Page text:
In a major shift away from the notion long preached by Facebook co-founder and chief Mark Zuckerberg of having a single known identity online, people will be able to use applications anonymously at Facebook. (Agencies)
The social network also provided a streamlined way for people to control which data applications can access and began letting people rein in what friends can do with shared posts at Facebook.
Zuckerberg announced the changes, along with moves to make Facebook a more stable platform for applications, at the social network's sold-out f8 developers conference.
"By giving people more power and control, they are going to trust all the apps we build more and over time use them more," Zuckerberg told an audience of about 1,700 conference attendees.
"That is positive for everyone."
In a statement Facebook explained its new "Anonymous Login" as an easy way for people to try an app without sharing personal information from Facebook.
"People tell us they're sometimes worried about sharing information with apps and want more choice and control over what personal information apps receive," the company said.
"Today's announcements put power and control squarely in people's hands."
In coming weeks, Facebook will also roll out a redesigned dashboard to give users a simple way to manage or remove third-party applications linked to their profiles at the social network.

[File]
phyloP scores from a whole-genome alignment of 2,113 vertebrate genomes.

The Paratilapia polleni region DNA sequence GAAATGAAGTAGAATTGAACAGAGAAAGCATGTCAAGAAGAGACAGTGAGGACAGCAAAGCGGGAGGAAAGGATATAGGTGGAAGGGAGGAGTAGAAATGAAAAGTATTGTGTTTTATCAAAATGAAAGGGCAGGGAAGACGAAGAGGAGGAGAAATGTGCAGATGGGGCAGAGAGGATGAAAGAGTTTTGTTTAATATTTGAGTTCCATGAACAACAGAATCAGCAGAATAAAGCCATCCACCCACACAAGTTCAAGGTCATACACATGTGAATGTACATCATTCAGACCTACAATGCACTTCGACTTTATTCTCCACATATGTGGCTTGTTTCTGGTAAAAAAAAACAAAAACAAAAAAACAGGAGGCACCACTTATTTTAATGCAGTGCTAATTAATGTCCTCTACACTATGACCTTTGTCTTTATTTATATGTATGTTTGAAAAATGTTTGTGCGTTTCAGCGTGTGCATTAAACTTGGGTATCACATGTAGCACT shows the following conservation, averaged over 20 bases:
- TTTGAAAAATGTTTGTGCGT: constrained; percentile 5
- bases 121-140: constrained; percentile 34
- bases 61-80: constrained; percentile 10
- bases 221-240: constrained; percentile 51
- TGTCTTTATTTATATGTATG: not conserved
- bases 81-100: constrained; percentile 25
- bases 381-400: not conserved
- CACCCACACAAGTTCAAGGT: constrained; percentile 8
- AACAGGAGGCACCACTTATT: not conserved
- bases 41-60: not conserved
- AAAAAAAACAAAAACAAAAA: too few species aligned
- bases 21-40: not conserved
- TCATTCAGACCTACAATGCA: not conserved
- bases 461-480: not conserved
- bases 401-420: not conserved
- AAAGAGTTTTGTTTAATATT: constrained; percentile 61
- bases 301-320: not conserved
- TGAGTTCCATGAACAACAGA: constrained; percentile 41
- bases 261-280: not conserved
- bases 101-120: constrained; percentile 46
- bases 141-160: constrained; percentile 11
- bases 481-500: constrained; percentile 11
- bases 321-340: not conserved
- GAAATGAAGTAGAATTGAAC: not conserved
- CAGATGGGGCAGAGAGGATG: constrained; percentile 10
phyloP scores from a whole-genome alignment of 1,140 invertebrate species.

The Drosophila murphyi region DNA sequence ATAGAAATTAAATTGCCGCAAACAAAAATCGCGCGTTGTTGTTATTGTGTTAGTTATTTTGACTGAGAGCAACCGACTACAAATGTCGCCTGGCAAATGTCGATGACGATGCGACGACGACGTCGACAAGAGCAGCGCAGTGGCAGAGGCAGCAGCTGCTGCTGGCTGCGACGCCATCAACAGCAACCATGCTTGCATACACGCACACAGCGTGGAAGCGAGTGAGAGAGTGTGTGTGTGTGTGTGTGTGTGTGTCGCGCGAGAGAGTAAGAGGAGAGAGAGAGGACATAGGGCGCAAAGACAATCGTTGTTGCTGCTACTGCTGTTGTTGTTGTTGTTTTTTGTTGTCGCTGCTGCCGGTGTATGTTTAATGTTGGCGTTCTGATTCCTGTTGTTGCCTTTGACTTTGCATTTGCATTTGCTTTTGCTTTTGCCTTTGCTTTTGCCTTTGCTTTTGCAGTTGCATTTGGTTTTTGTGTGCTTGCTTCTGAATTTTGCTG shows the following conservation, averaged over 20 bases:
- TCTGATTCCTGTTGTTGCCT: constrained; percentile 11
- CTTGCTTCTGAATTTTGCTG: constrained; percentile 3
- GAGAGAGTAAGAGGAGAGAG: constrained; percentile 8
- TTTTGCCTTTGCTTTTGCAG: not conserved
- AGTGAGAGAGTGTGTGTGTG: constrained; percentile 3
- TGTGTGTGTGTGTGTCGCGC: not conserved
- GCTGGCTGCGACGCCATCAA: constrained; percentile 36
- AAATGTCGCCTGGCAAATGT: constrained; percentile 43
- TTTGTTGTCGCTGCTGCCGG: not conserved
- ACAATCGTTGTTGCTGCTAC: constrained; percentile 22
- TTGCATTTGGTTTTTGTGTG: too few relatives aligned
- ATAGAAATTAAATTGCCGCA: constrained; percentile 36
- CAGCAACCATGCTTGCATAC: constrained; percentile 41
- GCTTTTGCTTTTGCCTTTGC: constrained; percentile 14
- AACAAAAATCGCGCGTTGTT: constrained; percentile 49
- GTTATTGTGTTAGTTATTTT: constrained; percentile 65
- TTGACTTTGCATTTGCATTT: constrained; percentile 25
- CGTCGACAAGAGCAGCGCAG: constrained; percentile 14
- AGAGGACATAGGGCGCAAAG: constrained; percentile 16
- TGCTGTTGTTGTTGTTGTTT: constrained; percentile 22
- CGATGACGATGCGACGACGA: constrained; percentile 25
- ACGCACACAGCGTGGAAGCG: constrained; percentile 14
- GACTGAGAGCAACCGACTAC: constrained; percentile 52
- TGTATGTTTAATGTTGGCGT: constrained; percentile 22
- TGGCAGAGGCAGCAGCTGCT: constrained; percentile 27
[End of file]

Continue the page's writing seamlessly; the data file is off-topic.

"This is really big from a user standpoint," JibJab chief executive Gregg Spiridellis said of what he heard during the keynote presentation that opened the one-day Facebook
"I think they are seeing people are scared. They realize that long-term, they need to be trusted."
A JibJab application that can sync with Facebook lets people personalise digital greeting cards with images of themselves or friends.
In a major move that promises to help application makers bring in more money and to further challenge Google for online marketing revenue, Facebook is expanding a test of putting its ad-targeting prowess to work for developers.
A Facebook Audience Network will what people share publicly about themselves and their interests to pinpoint marketing messages in third-party apps linked to Facebook on desktop computers or mobile devices.
In a major shift away from the notion long preached by Facebook co-founder and chief Mark Zuckerberg of having a single known identity online, people will be able to use applications anonymously at Facebook.